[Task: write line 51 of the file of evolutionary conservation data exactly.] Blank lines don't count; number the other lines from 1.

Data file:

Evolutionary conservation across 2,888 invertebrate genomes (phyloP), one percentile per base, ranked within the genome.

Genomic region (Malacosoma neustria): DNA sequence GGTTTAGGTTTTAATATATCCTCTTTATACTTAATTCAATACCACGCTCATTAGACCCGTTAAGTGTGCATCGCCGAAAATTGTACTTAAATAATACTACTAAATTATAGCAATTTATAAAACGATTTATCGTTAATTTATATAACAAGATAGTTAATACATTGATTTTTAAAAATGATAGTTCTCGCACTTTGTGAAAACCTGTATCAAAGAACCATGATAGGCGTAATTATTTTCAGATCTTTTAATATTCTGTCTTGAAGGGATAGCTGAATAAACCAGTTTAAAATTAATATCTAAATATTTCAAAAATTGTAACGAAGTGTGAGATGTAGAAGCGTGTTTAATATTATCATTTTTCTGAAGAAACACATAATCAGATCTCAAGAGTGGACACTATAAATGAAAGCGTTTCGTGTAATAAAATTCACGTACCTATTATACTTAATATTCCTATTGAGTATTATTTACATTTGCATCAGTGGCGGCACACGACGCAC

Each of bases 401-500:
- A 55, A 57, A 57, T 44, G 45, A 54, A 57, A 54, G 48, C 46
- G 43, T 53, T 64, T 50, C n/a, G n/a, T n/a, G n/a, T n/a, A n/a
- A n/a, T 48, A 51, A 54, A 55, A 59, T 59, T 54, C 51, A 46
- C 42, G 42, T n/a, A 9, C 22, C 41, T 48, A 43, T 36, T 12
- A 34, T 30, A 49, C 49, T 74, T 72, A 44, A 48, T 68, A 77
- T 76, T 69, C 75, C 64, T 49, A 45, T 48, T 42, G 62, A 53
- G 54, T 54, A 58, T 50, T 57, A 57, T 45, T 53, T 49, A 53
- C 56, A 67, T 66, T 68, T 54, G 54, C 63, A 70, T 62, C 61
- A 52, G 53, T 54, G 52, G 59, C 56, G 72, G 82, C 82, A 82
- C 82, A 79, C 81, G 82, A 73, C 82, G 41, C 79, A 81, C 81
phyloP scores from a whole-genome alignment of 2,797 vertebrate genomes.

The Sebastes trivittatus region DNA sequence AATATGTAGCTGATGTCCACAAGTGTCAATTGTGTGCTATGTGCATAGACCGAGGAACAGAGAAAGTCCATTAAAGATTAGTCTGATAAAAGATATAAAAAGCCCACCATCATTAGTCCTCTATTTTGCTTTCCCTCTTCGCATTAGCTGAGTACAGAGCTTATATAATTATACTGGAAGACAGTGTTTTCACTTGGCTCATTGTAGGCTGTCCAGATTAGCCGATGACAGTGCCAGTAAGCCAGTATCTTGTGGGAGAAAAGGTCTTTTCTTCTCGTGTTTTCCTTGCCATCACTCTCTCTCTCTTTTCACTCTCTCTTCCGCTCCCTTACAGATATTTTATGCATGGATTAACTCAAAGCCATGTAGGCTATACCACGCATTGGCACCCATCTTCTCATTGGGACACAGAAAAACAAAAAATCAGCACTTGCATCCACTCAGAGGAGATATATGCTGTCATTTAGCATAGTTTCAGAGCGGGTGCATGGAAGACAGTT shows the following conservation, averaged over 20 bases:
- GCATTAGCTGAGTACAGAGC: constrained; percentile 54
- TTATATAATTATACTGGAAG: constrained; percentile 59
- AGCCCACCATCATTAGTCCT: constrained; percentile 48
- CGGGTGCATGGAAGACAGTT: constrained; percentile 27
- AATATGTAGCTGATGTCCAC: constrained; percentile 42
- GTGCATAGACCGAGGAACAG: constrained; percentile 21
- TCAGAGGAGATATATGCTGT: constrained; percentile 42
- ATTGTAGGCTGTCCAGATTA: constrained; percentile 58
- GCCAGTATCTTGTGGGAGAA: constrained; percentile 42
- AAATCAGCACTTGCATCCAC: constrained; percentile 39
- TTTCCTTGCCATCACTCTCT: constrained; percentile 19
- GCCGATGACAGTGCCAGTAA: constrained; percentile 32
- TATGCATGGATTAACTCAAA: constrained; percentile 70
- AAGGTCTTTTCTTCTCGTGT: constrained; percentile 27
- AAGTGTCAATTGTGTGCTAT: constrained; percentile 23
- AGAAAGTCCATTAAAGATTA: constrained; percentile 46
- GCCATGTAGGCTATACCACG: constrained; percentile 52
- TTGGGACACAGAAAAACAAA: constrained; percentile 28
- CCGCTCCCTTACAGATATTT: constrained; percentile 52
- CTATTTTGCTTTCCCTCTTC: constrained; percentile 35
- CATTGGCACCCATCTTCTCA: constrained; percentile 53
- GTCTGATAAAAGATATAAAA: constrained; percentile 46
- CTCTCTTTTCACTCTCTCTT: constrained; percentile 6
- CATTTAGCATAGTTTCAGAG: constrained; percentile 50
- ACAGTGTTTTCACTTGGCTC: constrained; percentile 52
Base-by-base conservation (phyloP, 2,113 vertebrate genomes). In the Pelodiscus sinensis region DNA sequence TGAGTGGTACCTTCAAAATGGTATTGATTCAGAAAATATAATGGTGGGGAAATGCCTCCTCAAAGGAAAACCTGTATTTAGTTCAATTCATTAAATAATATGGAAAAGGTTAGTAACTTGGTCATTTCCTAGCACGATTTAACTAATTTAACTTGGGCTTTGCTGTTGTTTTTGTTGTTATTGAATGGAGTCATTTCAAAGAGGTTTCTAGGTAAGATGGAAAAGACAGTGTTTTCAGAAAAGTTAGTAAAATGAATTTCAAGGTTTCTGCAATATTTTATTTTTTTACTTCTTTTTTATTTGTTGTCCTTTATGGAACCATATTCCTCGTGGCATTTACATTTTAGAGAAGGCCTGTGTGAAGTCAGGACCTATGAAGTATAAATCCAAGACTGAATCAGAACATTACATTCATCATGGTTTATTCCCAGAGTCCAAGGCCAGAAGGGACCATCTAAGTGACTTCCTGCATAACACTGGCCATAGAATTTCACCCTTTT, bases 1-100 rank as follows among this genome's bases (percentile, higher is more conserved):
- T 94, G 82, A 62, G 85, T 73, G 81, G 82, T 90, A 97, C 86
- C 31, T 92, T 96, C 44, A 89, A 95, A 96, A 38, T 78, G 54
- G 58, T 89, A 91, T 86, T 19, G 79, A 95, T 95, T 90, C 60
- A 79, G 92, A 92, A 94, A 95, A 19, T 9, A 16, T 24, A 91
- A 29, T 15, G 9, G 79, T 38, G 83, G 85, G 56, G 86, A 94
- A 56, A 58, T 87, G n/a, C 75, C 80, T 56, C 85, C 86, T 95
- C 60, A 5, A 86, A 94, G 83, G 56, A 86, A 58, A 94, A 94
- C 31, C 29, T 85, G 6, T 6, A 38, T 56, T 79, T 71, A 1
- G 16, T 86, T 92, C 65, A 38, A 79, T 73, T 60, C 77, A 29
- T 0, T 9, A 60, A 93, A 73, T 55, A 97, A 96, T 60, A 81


- T 0, T 9, A 60, A 93, A 73, T 55, A 97, A 96, T 60, A 81